It took me a while to realize it, but there is great power in the word “no”.  We all know the power of this word as two year olds. Somewhere along the road, however, we’re taught manners and all other sorts of things to make us better people and lose the benefits of embracing ‘no’.

I came to this understanding today through quite an unexpected series of events.

In brief, I was sat in a room with my employer today being berated for errors that were my fault (hey! I’m grown and have no problem accepting responsibility for my mistakes) as well as those that were not.  This scenario, unfortunately, is something typical for anyone who is employed in activities other than being “Real Housewives of…” on a reality television show.  It’s simply life.  However, I reached the conclusion that I do not have to accept everything, especially not rudeness from anyone.  I can say ‘no’.

During the beratement (yes, I made up that word and I like it!!!) things were made a bit too personal for my liking. Furthermore, not everyone in the room was being grown or accountable either.  Then it happened: the ‘stare down’.

The ‘stare down’ is nothing more than an intimidation tactic used to push the recipient into acknowledging fault even where they are not wrong.   If you fall for it, not only do you make this acknowledgement (stupidly I might add) you are also giving away your personal power.  So, for those of you who have followed me for some time and know me a bit won’t be surprised by what happened next: the ‘stare back’.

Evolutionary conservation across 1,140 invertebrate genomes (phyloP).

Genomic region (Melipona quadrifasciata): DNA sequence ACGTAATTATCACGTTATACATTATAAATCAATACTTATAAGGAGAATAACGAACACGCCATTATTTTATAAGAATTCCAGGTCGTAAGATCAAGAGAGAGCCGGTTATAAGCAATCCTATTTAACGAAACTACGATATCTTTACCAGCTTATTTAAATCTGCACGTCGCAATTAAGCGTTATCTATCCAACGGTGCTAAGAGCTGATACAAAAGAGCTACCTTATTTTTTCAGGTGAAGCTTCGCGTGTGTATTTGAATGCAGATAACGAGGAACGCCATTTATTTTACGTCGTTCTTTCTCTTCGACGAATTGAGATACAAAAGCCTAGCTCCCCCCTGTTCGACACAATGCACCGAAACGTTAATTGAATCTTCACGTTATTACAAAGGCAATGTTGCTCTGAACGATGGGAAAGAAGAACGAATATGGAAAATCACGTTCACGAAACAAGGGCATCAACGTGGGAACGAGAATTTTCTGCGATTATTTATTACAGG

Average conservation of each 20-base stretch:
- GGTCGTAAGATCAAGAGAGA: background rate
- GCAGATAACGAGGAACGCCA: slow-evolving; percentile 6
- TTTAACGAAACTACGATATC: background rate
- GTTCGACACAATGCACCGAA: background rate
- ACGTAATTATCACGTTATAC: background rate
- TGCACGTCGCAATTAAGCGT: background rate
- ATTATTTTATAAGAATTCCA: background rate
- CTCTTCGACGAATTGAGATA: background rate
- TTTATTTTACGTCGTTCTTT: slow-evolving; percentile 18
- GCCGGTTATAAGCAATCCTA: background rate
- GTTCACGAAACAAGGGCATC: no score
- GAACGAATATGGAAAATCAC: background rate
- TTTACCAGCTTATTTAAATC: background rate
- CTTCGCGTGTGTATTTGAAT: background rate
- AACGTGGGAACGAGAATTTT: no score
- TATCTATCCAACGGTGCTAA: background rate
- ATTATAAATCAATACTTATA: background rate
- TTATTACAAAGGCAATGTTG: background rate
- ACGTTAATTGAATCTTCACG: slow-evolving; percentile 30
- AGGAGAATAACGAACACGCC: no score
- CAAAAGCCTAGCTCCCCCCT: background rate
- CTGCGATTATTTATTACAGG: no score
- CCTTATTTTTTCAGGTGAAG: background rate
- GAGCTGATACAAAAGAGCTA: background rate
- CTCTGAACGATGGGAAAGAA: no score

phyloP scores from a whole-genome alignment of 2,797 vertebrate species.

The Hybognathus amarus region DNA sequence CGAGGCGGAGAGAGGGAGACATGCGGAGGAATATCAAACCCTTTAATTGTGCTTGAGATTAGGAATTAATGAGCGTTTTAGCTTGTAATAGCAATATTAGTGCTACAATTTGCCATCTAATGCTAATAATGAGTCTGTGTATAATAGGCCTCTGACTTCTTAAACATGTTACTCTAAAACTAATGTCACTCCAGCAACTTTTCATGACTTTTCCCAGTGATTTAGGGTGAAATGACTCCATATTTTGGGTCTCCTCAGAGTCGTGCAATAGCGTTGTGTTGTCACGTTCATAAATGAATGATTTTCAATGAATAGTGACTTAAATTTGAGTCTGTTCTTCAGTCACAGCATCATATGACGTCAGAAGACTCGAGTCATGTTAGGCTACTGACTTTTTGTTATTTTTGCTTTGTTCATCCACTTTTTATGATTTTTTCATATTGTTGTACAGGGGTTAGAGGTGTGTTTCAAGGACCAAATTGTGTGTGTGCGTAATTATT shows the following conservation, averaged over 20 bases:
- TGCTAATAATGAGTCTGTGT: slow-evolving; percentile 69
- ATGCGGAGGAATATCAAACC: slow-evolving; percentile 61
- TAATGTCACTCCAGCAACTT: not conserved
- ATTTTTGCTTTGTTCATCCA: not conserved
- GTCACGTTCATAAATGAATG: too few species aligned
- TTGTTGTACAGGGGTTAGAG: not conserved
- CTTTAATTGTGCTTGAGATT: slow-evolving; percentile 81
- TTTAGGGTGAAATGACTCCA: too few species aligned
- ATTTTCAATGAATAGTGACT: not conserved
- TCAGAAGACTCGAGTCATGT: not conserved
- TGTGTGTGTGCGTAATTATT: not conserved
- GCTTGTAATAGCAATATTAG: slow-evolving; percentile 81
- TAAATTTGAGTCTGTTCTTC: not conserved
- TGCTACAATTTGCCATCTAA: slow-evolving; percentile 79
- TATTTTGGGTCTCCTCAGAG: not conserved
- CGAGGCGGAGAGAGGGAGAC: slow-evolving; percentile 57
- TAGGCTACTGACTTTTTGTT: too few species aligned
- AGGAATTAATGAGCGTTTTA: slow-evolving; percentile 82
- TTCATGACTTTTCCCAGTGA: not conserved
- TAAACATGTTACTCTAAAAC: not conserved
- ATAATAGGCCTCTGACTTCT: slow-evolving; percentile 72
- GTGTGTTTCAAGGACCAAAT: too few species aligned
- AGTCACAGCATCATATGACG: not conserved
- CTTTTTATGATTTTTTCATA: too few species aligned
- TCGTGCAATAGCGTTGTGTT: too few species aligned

I employed the stare back as my ‘no’.   No, I am not who you are trying to tell me I am.  No, I will not agree with everything you are say.   No, I do not accept the way you are speaking to me now and for that matter I don’t care for how you speak to me and my colleagues on a daily basis.

There we sat across for each other. Neither of us moved, blinked nor appeared to draw breath.  I was determined to make my ‘no’ heard loudly so this non-verbal discussion would never need to be had again.  We were like to wolves on a desolate, snowy mountain staring without any sound between us other than the wind.  Then it happened: my opponent blinked and looked away – a sign that my ‘no’ was heard.

You have a right to embrace the power of ‘no’.   This is not the exclusive territory of tantrum-throwing toddlers.   You have paid enough dues, taken enough nonsense over the years and are now grown enough to know your value and that you can exercise your right to say, NO!!!

Laters & G’night,

Mantha Baby